2.  Columbus has not lost consecutive road games since dropping decisions in Toronto and Pittsburgh by identical 4-2 margins in November.  Since then, the Blue Jackets are 6-3-0 on the road, but a loss to the Caps would make it consecutive losses on the road.

3.  The Blue Jackets are the only team in the NHL this season to allow eight or more goals in more than one game.  They dropped an 8-2 decision in Tampa to the Lightning on October 13th, and they lost a 9-6 contest with the Calgary Flames on December 4th.

4.  Columbus has a deceptive road record in one respect.  They are 13-7-1 in 21 road contests but have only a plus-1 goal differential (66 for, 65 against).

5.  Almost half of the Blue Jackets’ 25 game-winning goals come off the sticks of two players: Artemi Panarin (six) and Cam Atkinson (five).

1.  For the Caps, the power play has a Jekyll and Hyde quality to it.  They are 21-for-77 at home (27.3 percent), but only 7-for-55 on the road (12.7 percent).

2.  Washington’s penalty kill is actually worse on home ice (58-for-75/77.3 percent) than it is on the road (63-for-80/78.8 percent).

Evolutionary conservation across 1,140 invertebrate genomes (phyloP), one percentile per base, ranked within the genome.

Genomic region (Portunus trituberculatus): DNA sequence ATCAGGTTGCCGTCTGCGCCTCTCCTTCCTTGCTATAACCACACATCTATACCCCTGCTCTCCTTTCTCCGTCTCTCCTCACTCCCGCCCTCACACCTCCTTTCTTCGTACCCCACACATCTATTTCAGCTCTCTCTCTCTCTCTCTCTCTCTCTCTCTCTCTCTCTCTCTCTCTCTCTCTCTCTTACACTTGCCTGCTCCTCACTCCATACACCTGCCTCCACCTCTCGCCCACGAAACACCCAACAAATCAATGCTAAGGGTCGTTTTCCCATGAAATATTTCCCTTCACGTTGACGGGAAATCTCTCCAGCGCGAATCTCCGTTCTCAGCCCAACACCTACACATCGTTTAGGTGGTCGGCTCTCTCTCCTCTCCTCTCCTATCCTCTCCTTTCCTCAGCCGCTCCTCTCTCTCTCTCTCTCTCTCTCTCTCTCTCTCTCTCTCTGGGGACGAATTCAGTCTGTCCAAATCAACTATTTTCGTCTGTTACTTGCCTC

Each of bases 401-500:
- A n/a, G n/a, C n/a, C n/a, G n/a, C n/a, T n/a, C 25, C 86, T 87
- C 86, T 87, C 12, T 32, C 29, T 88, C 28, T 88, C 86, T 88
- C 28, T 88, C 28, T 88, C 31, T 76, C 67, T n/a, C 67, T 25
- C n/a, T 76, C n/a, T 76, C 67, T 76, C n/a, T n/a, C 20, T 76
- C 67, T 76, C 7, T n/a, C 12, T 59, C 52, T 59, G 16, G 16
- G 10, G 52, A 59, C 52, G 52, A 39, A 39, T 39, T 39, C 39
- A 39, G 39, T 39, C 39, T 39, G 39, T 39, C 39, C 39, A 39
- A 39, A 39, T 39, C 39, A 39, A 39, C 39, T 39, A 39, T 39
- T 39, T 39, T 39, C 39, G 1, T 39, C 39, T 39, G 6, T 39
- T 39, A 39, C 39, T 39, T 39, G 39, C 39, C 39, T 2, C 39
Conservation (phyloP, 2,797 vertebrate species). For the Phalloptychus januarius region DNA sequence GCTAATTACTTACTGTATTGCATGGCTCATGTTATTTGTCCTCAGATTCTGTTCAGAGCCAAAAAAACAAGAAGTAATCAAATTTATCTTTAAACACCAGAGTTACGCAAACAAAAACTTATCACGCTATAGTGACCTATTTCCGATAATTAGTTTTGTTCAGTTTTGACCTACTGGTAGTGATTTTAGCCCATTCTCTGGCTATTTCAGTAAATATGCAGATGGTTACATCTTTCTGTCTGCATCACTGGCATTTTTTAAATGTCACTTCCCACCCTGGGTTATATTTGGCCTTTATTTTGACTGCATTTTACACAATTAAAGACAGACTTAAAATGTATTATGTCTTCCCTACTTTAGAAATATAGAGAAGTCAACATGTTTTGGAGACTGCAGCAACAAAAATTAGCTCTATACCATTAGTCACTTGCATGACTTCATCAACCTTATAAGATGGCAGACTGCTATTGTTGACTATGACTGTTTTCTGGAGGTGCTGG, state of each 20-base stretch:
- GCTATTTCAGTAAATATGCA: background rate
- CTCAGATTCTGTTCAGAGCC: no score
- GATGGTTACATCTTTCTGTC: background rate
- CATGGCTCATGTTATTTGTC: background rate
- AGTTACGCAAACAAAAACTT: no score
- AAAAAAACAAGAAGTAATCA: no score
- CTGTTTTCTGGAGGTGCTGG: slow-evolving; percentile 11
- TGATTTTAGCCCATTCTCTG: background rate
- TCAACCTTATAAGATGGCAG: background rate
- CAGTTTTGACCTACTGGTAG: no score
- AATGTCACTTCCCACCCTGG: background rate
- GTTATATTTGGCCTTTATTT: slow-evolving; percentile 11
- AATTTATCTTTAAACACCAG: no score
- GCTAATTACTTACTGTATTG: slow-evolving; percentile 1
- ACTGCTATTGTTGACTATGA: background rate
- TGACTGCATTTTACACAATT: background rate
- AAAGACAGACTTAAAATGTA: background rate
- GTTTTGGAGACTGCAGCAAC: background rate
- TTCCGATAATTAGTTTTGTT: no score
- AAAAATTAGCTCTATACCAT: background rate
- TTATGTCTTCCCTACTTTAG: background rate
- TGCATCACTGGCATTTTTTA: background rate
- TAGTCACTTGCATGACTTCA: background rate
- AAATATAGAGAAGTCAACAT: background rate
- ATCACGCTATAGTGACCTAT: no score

3.  Only two teams in the league have had more shorthanded situations faced on home ice than the Caps (75 in 21 games) – Detroit (79 in 25 games) and St. Louis (84 in 26 games).

4.  Only Tampa Bay in the East has spent more time on home ice killing penalties (125:53 in 23 home games) than the Caps (124:02 in 21 home games).  Only Detroit in the East has been shorthanded more times on home ice (79) than Washington (75).

5.  Washington has the second-best shooting percentage on home ice (12.0 percent) among Eastern Conference teams (Tampa Bay: 13.4 percent).

The Peerless’ Players to Ponder

Columbus: Goaltenders

In 2017, Sergei Bobrovsky won his second Vezina Trophy as the league’s top goaltender.  He was one of ten goalies to earn Vezina votes last season.  He had a solid, if not Vezina-level 2.60 goals against average and .917 save percentage in his first 13 appearances this season.  Then the wheels came off.  He had a .899 save percentage in his next 13 appearances.  He appeared ready to break out of that slump when he pitched a 39-save shutout in New Jersey against the Devils on December 23rd.  Since then, though, he is 3-3-0, 3.23, .892 in six games, and on Thursday was told by the team to stay away, citing an “incident” that “failed to meet expectations and values” of the club.  It is not clear whether he will be reinstated for the Blue Jackets’ game on Saturday against the Caps.